Why is the examination timetable not the same every year?
The content and constraints change every year, so the timetable is also different. There are changes every year to the modules/exams which have to be scheduled, the number of students taking the modules, and the combinations of modules being taken, as well as this the availability of exam rooms varies each year. All these factors mean that a new timetable is produced for each exam period and it would not be possible to schedule exams at the same time each year.
How is the examination timetable produced?
Exam timetables are produced in line with the University policy and scheduling guidelines, within constraints dictated by student module choice, room size and availability and requests from Schools.
What are the University scheduling guidelines?
You should not be expected to sit more than one 3 hour exam or two 2 hour exams per day, and;
You should not expect to sit more than 12 hours of exams in any week, (final year students should not expect to sit more than 9 hours of exams in any 4 days).
These are subject to the availability of exam venues and are guidelines only, however it is rare for you to receive an exam timetable which does not meet the guidelines.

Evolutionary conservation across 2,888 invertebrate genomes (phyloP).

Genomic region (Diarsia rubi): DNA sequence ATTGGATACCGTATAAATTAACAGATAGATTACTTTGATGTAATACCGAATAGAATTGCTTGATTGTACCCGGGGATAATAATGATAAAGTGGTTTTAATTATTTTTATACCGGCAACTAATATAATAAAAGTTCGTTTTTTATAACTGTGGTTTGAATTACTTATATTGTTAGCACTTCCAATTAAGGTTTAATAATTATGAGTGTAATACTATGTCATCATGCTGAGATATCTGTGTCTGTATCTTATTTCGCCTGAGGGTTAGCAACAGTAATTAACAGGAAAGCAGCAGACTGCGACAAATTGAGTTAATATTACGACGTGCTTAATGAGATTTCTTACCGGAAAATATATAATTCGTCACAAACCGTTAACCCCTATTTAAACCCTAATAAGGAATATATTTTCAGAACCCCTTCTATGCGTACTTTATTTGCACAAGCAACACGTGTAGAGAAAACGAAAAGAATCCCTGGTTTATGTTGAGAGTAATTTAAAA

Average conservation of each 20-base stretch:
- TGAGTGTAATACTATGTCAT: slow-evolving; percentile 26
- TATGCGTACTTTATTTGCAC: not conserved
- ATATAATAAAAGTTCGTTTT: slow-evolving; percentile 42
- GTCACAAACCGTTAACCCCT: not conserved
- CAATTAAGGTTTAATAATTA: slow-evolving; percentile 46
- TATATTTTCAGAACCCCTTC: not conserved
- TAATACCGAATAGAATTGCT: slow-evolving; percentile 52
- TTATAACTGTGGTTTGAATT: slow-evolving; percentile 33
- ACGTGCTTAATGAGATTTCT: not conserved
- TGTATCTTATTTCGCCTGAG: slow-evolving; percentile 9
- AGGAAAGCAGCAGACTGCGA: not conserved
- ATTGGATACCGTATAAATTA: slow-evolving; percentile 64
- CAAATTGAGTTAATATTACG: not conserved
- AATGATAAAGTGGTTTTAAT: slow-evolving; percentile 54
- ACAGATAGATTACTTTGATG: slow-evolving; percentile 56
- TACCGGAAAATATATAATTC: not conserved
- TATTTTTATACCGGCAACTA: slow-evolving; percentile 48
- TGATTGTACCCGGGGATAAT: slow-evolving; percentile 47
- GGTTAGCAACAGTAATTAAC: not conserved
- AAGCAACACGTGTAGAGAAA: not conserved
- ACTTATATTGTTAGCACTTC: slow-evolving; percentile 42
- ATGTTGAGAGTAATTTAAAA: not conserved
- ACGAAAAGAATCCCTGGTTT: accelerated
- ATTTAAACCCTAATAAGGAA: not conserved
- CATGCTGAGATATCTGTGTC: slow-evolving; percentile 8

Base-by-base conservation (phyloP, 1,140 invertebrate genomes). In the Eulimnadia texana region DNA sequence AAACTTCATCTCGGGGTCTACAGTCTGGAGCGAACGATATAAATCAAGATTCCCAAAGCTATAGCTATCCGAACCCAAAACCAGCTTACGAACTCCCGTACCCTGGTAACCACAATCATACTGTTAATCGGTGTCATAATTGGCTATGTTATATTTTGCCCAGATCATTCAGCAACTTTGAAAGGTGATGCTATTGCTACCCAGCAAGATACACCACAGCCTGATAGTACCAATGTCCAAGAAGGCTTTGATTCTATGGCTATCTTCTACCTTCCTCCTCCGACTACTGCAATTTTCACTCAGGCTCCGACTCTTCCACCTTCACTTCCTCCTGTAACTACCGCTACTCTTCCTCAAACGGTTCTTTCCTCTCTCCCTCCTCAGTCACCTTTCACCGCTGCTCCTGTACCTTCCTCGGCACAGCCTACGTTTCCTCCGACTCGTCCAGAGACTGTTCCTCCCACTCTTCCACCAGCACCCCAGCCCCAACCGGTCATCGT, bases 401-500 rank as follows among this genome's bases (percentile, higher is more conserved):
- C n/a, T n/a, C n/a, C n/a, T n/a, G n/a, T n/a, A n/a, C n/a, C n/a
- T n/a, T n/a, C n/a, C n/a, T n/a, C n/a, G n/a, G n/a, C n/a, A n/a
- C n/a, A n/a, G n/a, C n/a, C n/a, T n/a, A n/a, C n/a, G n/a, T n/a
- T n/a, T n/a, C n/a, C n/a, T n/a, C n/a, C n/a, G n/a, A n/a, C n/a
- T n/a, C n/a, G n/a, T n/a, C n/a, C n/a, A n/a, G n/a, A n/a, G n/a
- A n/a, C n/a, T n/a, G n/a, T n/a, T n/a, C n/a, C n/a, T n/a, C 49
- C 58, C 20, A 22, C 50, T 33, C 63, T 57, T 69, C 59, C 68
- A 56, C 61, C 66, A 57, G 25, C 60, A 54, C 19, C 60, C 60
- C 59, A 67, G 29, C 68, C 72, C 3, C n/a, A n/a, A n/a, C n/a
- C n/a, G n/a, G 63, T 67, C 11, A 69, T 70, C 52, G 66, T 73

What do the scheduling guidelines mean?
In practice the scheduling guidelines mean that you should expect the possibility of sometimes having two exams in a day, or up to 12 hours of exams in a week e.g. four 3 hour exams. Although very few students will have such a timetable.
If the modules you are registered for on SIMS are not correct, this may result in you having a more difficult exam timetable than would otherwise be the case.
Why do I have two examinations in one day?
The logistical difficulties of scheduling a large number of exams involving many thousands of students, in a limited number of days makes it inevitable that some students will occasionally have two exams on the same day. University scheduling guidelines therefore do permit this to be the case.
If the modules you are registered for on SIMS are not correct, this may also result in you having an exam timetable with two exams on the same day.
Why do I have examinations on consecutive days?
Due to the difficulty of scheduling a large number of exams involving many thousands of students, in a limited number of days, it is impossible to avoid you having exams on consecutive days, sometimes over several days, and for this reason University scheduling guidelines permit you to have up to 12 hours of exams within a week.
If the modules you are registered for on SIMS are not correct, this may also result in you having an exam timetable with several exams bunched together.
Why are all my examinations scheduled close together/spread far apart?
The difficulty of scheduling a large number of exams involving many thousands of students, in a limited number of days means it is not always possible to spread them evenly over the exam period.